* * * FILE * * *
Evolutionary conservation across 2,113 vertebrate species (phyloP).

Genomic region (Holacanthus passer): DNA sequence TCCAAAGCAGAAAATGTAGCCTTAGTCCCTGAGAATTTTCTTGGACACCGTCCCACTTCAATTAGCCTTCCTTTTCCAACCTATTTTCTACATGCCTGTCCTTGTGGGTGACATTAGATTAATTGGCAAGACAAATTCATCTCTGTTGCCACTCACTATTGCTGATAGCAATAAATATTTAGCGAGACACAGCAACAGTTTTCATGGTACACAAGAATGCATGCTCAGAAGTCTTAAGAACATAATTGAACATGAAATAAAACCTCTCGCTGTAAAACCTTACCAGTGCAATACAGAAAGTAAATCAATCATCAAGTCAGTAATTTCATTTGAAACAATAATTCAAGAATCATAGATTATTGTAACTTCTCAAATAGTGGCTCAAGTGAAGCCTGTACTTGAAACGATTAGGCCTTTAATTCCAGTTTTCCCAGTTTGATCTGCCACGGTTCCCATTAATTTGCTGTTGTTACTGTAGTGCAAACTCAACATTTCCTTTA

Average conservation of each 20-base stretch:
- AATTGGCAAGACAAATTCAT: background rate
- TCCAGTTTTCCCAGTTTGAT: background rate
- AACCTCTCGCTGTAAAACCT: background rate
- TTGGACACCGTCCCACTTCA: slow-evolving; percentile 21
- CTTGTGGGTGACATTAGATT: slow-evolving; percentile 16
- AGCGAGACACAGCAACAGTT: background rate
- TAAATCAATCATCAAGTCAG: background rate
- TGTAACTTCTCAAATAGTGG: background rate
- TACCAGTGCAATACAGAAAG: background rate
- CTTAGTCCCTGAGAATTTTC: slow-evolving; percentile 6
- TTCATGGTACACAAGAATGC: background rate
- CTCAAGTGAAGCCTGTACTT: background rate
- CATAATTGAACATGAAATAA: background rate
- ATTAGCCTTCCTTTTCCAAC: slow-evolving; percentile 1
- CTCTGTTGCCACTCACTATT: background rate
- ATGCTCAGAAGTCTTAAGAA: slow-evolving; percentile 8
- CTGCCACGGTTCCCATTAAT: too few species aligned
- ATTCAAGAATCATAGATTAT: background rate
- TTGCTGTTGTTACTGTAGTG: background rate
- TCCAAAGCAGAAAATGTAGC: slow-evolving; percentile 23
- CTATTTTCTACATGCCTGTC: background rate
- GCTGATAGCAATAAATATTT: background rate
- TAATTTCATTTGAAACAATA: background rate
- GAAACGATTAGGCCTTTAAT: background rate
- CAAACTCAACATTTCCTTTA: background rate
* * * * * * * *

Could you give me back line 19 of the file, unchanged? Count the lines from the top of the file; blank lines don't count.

- ATGCTCAGAAGTCTTAAGAA: slow-evolving; percentile 8